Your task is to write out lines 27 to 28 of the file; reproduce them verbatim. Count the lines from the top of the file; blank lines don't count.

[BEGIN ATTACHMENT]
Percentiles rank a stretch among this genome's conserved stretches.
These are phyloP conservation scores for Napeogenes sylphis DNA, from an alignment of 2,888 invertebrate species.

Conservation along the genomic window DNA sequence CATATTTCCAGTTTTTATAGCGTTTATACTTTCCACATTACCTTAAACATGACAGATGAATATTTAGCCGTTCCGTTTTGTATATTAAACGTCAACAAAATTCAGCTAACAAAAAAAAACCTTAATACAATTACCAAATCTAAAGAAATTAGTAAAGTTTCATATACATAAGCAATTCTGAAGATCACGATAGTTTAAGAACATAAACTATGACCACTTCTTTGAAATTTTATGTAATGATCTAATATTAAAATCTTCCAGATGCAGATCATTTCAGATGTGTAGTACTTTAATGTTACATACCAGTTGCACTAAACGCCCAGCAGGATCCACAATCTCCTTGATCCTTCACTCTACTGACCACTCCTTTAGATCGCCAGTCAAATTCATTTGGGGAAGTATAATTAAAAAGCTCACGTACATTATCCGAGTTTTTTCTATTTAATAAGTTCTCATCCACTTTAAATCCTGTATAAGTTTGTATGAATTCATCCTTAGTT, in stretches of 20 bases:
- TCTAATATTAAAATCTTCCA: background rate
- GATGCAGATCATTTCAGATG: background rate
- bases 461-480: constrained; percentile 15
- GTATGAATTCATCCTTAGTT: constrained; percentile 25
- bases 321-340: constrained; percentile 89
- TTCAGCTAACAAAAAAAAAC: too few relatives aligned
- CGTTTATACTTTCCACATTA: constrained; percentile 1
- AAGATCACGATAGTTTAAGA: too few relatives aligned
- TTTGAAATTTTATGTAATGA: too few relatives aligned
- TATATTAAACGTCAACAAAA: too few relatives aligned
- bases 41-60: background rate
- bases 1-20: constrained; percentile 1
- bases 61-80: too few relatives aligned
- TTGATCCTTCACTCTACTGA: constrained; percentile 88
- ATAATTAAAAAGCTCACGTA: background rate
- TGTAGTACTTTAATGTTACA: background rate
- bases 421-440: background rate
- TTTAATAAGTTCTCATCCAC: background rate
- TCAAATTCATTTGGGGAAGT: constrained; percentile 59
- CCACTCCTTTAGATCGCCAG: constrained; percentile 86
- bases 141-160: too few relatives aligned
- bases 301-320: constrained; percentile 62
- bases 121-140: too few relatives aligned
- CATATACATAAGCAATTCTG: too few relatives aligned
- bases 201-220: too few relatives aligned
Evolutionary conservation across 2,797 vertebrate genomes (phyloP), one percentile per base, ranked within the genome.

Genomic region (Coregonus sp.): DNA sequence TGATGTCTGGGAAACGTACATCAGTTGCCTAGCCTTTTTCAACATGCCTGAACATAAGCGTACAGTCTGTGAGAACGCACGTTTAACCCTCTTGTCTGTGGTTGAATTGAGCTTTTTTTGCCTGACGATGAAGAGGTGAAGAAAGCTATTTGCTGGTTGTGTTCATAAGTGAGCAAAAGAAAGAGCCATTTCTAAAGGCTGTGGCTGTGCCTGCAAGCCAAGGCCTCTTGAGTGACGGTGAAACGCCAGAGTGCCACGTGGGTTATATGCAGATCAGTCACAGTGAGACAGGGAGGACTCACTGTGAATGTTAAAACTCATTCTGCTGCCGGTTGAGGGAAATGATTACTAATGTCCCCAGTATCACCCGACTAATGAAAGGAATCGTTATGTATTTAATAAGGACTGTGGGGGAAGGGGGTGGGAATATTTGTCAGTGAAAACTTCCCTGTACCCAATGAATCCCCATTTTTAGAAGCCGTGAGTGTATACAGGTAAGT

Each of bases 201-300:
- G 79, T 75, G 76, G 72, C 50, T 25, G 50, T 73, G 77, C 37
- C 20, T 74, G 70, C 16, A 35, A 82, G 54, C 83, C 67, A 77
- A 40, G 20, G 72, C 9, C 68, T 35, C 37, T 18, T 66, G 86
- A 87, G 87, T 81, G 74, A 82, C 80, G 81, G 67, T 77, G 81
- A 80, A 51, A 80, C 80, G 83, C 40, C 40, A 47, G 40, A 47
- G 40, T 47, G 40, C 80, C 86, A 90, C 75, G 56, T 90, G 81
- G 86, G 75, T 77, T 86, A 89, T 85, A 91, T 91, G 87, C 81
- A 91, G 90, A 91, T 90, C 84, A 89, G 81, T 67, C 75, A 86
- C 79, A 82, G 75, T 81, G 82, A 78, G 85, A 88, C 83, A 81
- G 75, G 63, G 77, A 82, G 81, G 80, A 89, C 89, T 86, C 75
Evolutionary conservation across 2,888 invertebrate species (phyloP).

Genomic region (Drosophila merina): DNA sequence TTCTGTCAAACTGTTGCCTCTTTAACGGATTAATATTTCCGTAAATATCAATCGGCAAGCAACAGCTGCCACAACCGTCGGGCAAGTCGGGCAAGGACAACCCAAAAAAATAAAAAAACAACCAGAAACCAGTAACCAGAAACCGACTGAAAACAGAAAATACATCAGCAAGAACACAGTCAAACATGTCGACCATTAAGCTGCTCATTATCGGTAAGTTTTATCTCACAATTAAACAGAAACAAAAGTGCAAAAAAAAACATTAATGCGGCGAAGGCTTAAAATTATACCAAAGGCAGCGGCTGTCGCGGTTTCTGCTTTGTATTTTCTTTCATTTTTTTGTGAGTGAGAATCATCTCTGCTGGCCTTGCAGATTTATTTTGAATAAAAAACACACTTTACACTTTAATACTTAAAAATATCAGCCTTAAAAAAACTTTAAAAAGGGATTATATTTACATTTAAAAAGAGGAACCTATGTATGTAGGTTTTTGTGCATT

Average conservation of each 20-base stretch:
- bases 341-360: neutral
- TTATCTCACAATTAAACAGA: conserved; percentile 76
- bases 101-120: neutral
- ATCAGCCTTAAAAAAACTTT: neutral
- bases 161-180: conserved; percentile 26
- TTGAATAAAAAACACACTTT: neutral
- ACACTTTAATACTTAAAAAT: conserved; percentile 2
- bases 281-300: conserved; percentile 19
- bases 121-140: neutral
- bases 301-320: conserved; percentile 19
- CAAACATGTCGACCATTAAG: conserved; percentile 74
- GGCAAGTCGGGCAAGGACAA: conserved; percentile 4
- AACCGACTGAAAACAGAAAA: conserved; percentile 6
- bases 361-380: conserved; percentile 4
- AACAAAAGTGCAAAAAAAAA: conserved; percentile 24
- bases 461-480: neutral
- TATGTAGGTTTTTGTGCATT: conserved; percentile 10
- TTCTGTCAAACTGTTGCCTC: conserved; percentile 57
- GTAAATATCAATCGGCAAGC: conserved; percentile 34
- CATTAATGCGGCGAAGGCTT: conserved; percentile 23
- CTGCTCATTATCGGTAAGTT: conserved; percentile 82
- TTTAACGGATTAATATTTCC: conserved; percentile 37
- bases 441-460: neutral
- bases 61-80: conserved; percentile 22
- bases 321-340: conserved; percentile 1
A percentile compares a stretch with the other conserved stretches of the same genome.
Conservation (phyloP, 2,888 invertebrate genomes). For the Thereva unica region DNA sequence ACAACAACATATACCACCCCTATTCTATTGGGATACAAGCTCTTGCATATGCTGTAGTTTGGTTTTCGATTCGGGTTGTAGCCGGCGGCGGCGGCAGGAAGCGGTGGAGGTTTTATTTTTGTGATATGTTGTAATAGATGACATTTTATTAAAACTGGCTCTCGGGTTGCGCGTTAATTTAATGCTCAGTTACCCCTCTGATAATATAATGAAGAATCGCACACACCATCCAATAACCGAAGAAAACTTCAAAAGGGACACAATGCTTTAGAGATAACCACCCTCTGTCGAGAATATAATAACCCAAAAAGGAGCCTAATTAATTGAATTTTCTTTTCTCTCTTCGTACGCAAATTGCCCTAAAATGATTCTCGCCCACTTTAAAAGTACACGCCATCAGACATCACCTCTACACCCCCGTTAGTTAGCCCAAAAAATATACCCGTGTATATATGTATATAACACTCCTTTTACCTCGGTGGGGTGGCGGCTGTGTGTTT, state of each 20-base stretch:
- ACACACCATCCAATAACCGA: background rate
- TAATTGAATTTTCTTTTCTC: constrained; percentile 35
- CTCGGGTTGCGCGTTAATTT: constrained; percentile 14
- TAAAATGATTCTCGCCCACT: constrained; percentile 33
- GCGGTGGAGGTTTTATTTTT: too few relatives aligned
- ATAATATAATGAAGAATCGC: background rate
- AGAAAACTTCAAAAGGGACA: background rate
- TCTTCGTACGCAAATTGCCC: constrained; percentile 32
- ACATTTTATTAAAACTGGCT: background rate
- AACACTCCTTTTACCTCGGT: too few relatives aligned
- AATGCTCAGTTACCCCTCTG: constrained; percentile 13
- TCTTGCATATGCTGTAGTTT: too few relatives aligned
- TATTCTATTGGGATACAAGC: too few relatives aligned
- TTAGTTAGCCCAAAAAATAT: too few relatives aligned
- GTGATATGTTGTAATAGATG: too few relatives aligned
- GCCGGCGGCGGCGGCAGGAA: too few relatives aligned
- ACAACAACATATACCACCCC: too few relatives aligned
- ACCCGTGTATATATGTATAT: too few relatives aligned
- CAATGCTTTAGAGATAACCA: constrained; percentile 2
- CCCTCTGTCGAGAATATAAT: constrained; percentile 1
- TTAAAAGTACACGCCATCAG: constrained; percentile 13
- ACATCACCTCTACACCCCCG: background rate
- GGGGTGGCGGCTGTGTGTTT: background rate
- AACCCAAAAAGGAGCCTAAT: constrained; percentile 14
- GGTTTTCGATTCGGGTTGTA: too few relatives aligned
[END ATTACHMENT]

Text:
- CATATACATAAGCAATTCTG: too few relatives aligned
- bases 201-220: too few relatives aligned